The BoE is no longer adding to its gilt holdings. But it is still reinvesting the proceeds from maturing gilts to keep its total holdings steady. Hence, it is still making some purchases, which we think extends the dampening effect on long-term interest rates. However, at August’s meeting, Bailey stated that “the MPC intends to begin to reduce the stock of purchased assets, by ceasing to reinvest maturing UK government bonds, when the Bank Rate has risen to 0.5% and if appropriate given the economic circumstances.” He further stated: “The MPC envisages beginning the process of actively selling assets later, and will consider it only once the Bank Rate has risen to at least 1%, depending on the economic circumstances at the time.”[iii] Presently, the Bank Rate is at 0.1%.[iv] Monetary policy institutions often set interest rates in quarter-point increments, so many analysts we follow posit the Bank Rate could reach 0.5% at the BoE’s first or second rate rise, depending on whether the MPC chooses to first set rates at 0.25%. In either case, those warning of double-tightening presume the combination of raising the Bank Rate to 0.5% and ceasing all asset purchases would be a severe economic headwind, if not the death knell for the economic recovery.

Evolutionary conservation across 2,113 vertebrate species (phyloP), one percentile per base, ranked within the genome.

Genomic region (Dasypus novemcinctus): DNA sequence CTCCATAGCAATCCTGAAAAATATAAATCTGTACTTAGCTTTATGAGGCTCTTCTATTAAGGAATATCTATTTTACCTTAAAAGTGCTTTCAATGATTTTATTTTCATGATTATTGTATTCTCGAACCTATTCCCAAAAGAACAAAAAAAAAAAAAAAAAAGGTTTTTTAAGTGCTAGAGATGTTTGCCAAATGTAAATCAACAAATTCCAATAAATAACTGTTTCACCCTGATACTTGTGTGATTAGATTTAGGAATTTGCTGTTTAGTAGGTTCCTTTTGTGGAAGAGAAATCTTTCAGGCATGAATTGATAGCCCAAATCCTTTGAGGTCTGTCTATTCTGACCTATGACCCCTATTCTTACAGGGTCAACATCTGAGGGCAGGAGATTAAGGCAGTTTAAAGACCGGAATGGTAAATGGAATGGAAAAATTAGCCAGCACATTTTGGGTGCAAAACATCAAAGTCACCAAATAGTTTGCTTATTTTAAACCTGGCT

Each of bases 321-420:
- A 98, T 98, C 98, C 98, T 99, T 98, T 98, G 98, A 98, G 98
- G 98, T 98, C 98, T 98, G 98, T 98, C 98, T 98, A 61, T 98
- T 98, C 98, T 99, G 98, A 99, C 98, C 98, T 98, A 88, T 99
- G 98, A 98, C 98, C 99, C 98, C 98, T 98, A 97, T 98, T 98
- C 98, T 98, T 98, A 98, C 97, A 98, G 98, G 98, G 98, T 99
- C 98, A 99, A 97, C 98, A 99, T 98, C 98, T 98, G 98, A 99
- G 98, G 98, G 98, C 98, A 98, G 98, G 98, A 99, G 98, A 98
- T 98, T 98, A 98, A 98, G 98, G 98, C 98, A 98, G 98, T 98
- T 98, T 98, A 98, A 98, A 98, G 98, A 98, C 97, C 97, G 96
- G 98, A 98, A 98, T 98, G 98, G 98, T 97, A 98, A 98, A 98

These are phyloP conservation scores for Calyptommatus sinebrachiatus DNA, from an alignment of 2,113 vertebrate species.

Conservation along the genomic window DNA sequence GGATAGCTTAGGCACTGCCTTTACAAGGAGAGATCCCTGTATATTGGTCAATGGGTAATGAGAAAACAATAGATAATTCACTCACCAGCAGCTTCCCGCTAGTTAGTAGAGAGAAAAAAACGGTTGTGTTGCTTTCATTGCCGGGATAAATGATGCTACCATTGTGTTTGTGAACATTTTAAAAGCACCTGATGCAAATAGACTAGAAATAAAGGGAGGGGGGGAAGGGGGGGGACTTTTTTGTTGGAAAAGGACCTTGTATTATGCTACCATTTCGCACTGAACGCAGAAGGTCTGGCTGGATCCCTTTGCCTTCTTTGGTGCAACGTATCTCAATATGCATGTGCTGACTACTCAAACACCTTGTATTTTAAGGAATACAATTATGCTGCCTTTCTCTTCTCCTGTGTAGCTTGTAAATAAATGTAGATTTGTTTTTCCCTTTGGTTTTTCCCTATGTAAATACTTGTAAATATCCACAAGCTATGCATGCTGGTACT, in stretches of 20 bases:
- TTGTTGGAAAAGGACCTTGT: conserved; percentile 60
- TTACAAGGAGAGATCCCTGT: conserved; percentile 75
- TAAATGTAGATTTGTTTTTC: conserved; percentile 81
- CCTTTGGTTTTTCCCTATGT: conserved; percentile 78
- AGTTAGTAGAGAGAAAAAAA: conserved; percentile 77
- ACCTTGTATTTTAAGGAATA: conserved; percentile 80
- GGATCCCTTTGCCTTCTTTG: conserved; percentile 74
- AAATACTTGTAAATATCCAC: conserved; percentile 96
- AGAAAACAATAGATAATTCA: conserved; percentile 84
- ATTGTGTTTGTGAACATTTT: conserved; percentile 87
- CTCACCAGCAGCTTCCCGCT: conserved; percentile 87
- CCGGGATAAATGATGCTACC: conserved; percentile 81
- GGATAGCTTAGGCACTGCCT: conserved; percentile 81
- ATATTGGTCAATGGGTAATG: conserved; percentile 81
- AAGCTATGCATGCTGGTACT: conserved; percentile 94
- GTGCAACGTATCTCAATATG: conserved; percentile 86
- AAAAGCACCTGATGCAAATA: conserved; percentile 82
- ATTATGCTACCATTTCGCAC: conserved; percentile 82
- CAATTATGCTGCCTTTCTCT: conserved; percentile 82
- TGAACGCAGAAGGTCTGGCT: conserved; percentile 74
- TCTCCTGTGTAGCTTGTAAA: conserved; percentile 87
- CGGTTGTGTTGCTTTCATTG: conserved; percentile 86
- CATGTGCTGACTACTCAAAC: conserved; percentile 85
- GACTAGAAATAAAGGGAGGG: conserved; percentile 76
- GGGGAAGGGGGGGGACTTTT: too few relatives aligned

We have a different view, which centres on the yield curve—a graphical representation of a single issuer’s rates across a range of maturities from short to long. When long-term rates are far above short-term rates, the curve is steep. When they are relatively close together it is flat. Lastly, when short rates exceed long the curve is inverted. Like many economists over time, including Nobel laureate Milton Friedman, we have found that steep yield curves are beneficial for economic growth, flatter yield curves can present headwinds, and inverted yield curves are generally negative.